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Business News/ Opinion / Just how high is income inequality in India?

Just how high is income inequality in India?

Five charts from an IMF report show the extent of inequality in India and its impact

Photo: APPremium
Photo: AP

The International Monetary Fund’s most recent report on the Asia-Pacific region confirms what we all know—India is a highly unequal society. But how unequal are we compared to other countries? The five charts on the right from the IMF report show the extent of inequality in India and its impact:

Chart 1: India not only has one of the highest levels of inequality in the region, but it also shows very large increases in inequality since 1990. Its net Gini index of inequality (based on income net of taxes and transfers) rose from 45.18 in 1990 to 51.36 in 2013. Only two countries in the Asia-Pacific region—Papua New Guinea and China—are more unequal. Indeed, the net Gini coefficient in India is much higher than the average of 43.69 for Latin America, long excoriated as one of the most unequal regions in the world.

Chart 2: This chart shows that the rise in inequality in India between 1990 and 2013 is one of the highest, not just in Asia, but also in the world. On the other hand, it also shows that other highly unequal regions like Latin America and Sub-Saharan Africa have seen a decrease in their net Gini coefficients.

Chart 3: India has made great strides in reducing poverty, thanks to high growth. The chart shows the percentage of the population below the poverty line of $2 per day in 2011 purchasing power parity terms. But note that the rural areas of China, Vietnam and Indonesia all started with higher poverty levels than India in 1990 and have been able to do better than India in reducing poverty. A more equitable distribution in the gains from growth would have helped lower poverty further.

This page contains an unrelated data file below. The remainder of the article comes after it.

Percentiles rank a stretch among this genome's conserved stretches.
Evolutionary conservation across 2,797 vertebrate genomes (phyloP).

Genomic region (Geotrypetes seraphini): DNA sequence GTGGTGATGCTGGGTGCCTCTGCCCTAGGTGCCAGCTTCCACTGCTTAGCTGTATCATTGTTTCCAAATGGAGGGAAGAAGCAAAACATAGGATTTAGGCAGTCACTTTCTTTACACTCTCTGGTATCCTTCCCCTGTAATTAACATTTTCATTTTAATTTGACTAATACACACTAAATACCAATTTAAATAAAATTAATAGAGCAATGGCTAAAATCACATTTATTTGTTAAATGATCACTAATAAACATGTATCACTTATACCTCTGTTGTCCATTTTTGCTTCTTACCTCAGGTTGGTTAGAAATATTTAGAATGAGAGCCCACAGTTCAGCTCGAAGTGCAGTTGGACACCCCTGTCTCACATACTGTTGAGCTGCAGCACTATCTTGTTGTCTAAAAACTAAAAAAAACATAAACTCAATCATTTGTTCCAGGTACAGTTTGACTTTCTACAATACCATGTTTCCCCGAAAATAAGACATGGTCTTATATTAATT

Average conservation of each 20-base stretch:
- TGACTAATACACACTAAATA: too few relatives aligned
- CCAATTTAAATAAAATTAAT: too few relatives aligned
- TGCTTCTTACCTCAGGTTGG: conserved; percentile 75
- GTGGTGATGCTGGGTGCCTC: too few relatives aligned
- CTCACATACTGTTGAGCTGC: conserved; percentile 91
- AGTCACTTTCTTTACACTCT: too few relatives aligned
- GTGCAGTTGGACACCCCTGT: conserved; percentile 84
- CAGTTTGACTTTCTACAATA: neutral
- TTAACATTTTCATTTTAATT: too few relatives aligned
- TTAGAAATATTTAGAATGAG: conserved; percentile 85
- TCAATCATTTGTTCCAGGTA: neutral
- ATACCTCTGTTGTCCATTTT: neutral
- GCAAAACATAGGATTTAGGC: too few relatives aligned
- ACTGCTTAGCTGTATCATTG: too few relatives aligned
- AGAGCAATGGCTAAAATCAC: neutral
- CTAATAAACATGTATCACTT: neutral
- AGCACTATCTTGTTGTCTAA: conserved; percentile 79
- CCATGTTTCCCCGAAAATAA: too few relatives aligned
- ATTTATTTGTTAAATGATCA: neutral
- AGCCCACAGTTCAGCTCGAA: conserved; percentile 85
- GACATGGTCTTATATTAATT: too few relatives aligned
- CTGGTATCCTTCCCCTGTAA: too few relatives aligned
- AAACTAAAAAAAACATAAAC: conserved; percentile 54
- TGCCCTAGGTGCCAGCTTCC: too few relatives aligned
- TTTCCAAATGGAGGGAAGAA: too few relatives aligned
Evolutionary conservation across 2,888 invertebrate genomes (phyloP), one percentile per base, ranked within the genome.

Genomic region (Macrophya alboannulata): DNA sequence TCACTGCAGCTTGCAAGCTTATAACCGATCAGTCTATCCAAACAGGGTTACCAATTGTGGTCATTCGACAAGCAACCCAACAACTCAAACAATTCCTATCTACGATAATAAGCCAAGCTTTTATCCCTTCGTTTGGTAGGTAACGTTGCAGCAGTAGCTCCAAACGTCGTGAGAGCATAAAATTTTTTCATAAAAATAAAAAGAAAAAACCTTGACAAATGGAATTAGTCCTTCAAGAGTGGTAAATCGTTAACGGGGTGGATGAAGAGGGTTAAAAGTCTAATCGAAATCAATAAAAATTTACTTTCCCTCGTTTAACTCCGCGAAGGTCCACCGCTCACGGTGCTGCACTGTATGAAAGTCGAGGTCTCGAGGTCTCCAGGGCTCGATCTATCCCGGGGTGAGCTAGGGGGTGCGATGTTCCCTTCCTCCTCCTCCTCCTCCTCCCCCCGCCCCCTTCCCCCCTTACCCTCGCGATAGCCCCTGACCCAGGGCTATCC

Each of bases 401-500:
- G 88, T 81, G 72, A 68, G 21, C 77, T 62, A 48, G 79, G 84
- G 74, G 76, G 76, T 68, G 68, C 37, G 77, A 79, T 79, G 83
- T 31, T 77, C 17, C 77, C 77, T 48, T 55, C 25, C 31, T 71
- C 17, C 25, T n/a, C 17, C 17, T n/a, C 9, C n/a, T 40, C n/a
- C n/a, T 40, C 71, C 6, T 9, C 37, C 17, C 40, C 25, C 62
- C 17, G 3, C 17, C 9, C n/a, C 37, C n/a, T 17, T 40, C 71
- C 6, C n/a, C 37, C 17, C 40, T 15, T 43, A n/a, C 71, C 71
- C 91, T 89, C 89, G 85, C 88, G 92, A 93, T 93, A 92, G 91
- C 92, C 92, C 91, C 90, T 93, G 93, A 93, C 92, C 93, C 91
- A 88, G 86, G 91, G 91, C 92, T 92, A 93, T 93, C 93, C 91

Chart 4: Much has been made of India’s rising middle class. The chart shows the growth of the middle class in Asian countries since 1990—$10-20 per day in 2011 purchasing power parity terms being defined as middle class. Both China and Indonesia have done much better than India in growing their middle classes. The IMF report says, “Higher income inequality has also lowered the effectiveness of growth to combat poverty and prevented the building of a substantial middle class."

Chart 5: One of the main reasons for India’s lack of productivity is the high proportion of its population in informal employment. The chart shows informal non-agricultural employment as a percentage of total non-agricultural employment. India’s share of 83.6% is much higher than those of China, Thailand and even the Philippines. “Reducing labour market duality and informality, while putting in place well-designed labour market policies to boost job creation, can reduce income inequality," says the IMF report.

The reasons for high income inequality include disproportionate returns to education for the well-off, the capture of subsidies by the rich and the rural-urban income gap, apart from the initial heavily skewed distribution of wealth, of course. The IMF says high levels of inequality hurt growth and “it is imperative to address inequality of opportunities, in particular to broaden access to education, health, and financial services, as well as to tackle labour market duality and informality. Strengthening the redistributional effect of fiscal policy is also essential."

Manas Chakravarty looks at trends and issues in the financial markets. Comments are welcome at

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Updated: 23 May 2016, 02:28 PM IST
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